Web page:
3 Venison Sausage Recipes

3 Venison Sausage Recipes

Featured Recipe

Venison Sausage

Every hunting season brings fresh elk and deer meat into our kitchen.  Then the real work begins; grinding, cutting and packing pound after pound of fresh, organic meat.
Over the years, I have played around with spices until I achieved just the right mix for our tastes.
These recipes work great for ground turkey as well!!!


Venison Breakfast Sausage

(based on the Turkey sausage recipe from Nourishing Traditions)
10 Pounds of Meat (best if it’s 8 pounds venison, 2 pounds beef or pork fat).
2 ½ teaspoons each:
5 teaspoons each:
5 Tablespoons Sea Salt

Mix all ingredients together and freeze in appropriate portions for your family.  It will taste and keep best if you shape it into a log, then slice off rounds when it comes time to cook….something happens to the flavor when you take it out and mash it into other shapes.  I like to put my logs in plastic bread sacks to better protect the flavor in the freezer.  Then I wrap them in freezer paper.

***  Our local natural food store sells nitrate free bacon ends in 20# boxes.  I often use this as the fat portion in my mixes.

Spicy Italian Venison Sausage

10 Pounds Ground Venison
2 Pounds Beef or Pork Fat
3-4 Tablespoon garlic minced
4 1/2 Tablespoons Sea salt
7 Tablespoons fennel seeds
4 teaspoons cayenne pepper
3-4 Tablespoons red pepper flakes
7 Tablespoons black pepper
Same mixing instructions.

Morning Maple Venison Sausage

15 pounds ground venison (I suggest adding at least 10% fat)
2 Tablespoons thyme
1 Tablespoon marjoram
5 Tablespoons sea salt
6 Tablespoons sage
3 Tablespoons black pepper
1 ½ cup maple syrup (grade b is best)
1-3 Tablespoons maple extract (depending on your taste)

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Slow Cooker Macaroni & Cheese

Slow Cooker Macaroni & Cheese

You can cook that at home?
by Kayla Howard
Virtually any processed, package, let’s-preserve-as-a-mummy-forever-food can actually be made at home.  It’s true!   It can either be made at home or suitable substitute can. 
One of the things that I struggled with as I switched over to mostly real food was how to decide who was right. I read stacks and stacks of books, each one sounding so convincing, but each one just a little different. “Eat more whole bran. No, whole bran is bad for you, sprout it or sour it. No, white flour is actually better because it does not have the bran in it…that’s why most cultures have always sifted the bran out. No, that’s all wrong, you should never eat wheat again…” And so on the ideas go.
Do you ever wonder what’s actually true?
I mean, seriously! I’ve read “research” and so called, “studies” that “prove” the exact opposite of each other!
In this lifetime, I have concluded that people will never agree on what is best because that is the nature of people. However, there are a few things most people agree that you should eliminate from your diet.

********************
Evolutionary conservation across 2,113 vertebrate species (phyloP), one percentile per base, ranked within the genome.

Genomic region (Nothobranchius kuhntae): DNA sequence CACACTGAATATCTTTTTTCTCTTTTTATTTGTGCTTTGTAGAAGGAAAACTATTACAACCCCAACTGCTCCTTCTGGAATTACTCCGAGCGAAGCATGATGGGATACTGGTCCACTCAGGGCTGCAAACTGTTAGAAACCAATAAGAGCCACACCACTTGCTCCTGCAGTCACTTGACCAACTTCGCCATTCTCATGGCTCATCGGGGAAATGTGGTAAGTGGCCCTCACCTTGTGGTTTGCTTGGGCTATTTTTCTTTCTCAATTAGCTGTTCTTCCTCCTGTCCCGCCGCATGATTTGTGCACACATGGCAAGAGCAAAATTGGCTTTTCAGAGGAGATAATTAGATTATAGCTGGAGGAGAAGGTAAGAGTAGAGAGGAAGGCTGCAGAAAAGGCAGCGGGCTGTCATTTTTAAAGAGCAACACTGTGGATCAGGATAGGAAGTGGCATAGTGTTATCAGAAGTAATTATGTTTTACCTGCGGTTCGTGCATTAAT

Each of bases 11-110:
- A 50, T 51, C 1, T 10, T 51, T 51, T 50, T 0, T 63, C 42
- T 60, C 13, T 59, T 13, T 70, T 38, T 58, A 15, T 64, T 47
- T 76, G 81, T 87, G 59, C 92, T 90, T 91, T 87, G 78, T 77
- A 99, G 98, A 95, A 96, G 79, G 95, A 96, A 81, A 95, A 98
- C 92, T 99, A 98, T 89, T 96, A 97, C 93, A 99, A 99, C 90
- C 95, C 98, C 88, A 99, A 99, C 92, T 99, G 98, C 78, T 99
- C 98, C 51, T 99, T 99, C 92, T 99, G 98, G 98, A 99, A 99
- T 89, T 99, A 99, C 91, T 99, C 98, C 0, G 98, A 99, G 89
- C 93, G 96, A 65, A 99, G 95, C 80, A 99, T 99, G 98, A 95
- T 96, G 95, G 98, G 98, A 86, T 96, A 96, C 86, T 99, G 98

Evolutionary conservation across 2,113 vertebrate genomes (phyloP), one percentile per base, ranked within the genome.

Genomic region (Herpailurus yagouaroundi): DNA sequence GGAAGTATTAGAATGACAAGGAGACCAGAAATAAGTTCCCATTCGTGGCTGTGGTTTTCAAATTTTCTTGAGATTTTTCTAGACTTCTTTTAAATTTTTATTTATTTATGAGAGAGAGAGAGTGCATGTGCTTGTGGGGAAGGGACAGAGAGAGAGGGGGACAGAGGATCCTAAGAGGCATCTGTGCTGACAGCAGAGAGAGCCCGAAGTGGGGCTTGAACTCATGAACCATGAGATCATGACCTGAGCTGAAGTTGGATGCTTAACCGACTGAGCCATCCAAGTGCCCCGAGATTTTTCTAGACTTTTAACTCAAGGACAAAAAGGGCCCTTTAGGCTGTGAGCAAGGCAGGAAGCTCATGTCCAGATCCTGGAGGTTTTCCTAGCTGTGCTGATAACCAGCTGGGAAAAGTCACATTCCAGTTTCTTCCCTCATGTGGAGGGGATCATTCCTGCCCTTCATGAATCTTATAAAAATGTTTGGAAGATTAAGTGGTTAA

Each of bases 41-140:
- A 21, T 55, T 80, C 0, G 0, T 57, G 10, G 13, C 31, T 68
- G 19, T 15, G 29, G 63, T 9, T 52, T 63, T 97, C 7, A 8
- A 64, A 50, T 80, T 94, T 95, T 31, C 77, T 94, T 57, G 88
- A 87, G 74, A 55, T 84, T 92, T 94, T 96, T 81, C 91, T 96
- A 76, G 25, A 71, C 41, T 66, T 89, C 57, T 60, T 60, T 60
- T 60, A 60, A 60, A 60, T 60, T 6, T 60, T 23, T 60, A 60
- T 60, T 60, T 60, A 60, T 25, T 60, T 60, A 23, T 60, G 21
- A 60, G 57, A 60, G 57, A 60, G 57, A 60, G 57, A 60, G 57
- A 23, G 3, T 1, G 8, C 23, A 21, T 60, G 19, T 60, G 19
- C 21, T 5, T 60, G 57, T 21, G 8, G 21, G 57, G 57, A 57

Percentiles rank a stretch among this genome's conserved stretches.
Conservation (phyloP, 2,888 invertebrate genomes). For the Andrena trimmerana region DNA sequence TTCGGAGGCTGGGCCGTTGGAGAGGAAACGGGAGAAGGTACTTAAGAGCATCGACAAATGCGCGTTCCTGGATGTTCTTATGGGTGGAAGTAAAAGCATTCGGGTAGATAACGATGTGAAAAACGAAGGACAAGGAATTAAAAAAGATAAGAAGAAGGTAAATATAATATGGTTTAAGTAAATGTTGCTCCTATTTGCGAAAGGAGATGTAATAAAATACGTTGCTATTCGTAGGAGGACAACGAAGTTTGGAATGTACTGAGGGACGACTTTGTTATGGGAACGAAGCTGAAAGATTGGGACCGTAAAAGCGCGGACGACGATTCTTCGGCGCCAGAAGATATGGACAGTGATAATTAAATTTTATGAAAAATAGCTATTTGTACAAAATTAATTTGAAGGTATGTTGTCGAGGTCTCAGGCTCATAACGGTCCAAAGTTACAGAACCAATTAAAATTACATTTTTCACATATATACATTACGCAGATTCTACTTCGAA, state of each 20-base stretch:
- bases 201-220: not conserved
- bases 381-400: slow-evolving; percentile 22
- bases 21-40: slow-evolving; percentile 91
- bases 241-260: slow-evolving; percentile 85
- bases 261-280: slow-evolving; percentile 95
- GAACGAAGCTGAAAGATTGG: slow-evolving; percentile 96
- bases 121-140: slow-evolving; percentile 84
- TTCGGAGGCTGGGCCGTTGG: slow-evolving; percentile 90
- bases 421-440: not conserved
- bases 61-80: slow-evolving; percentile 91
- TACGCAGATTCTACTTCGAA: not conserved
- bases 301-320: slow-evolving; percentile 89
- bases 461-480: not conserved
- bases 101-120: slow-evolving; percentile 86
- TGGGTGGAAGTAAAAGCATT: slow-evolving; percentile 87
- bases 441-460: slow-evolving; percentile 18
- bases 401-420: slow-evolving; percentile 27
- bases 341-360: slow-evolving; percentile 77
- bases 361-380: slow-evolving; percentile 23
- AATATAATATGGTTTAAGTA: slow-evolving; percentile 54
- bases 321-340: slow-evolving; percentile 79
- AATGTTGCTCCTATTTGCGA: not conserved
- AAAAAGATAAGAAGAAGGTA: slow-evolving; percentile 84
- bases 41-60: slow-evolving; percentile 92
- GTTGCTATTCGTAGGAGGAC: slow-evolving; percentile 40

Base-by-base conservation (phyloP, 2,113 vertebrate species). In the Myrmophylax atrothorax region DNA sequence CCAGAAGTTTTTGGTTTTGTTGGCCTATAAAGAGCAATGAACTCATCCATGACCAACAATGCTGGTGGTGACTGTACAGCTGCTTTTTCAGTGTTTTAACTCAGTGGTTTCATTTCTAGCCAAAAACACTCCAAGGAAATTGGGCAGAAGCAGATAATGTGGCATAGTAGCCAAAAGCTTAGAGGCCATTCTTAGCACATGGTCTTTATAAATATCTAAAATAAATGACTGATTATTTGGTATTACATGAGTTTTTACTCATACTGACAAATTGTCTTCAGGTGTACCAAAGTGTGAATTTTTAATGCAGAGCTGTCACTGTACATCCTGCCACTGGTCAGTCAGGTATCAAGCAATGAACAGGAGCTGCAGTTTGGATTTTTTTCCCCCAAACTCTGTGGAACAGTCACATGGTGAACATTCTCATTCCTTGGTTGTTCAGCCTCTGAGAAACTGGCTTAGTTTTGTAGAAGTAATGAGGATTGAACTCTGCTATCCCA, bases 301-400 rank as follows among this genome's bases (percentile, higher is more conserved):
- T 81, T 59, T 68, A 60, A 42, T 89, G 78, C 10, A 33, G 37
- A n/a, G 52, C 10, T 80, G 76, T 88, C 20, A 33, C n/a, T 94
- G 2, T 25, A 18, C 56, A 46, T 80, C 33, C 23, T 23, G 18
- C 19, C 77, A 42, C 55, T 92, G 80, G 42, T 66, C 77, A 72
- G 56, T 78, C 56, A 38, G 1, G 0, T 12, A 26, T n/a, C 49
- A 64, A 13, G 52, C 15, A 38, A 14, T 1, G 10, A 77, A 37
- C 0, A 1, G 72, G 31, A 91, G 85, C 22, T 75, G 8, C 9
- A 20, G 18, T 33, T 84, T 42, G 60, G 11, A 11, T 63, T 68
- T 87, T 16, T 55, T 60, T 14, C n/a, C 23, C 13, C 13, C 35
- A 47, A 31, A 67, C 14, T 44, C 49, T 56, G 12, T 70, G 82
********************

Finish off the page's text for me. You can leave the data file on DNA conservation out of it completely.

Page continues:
• Bleached White Sugar
  • Corn Syrup
  • Sugary Soda Pop
  • Fast Food
  • Preservatives and additives like MSG, colorings, etc…
  • Margarine
  • Soybean, Cotton Seed, Crisco and Canola Oil (in fact, I only actually use a handful of oils)
When you eliminate corn syrup and soy oil, it becomes very difficult to buy ANYTHING prepackaged from your grocery store. Granola bars, canned soups, crackers, cookies, chips, yogurt, any many other things contain one of those two ingredients.
And, just because it says “organic” does not mean it’s good for you. Organic companies still make junk snack foods that are expensive and unnecessary.
Here is a challenge for you. Don’t eat or feed your family any corn syrup or soy bean oil in the next 30 days and see how easy it is and how great you feel.  If you take this seriously, you will have to cook more nourishing foods from scratch.
I’m not all righteous about what I eat anymore.  I’ve done that and didn’t enjoy it.  Over the years I have found a way to blend all that I’ve learned into a realistic and delicious way of eating.  It is not designed for illnesses or times of crisis in the body.  It’s just a simple way of eating real food for regular, normal families.
In light of all that, I’m going to start sharing more recipes on my website! 
Macaroni and cheese is usually very much enjoyed by regular, normal families.  Recently I fell in love with this simple, one dish version that cooks up nicely in the crockpot or slow cooker.  I started with a recipe from allrecipes.com but altered it a bit. 😉
Crockpot Macaroni & Cheese

  • 1/2 pound elbow macaroni (regular, gluten free, spelt, you name it on the variety of noodle)
  • 3 cups shredded Cheddar cheese, divided
  • 3 cups whole milk (I use goat milk)
  • 2 eggs
  • 1 teaspoon garlic salt
  • 1/2 teaspoon ground black pepper
  • 1/2 teaspoon mustard powder

Mix all ingredients except 1/2 cup cheese in a slow cooker, then sprinkle the remaining cheese on top.  Cover and cook on low for 5 hours.  Enjoy!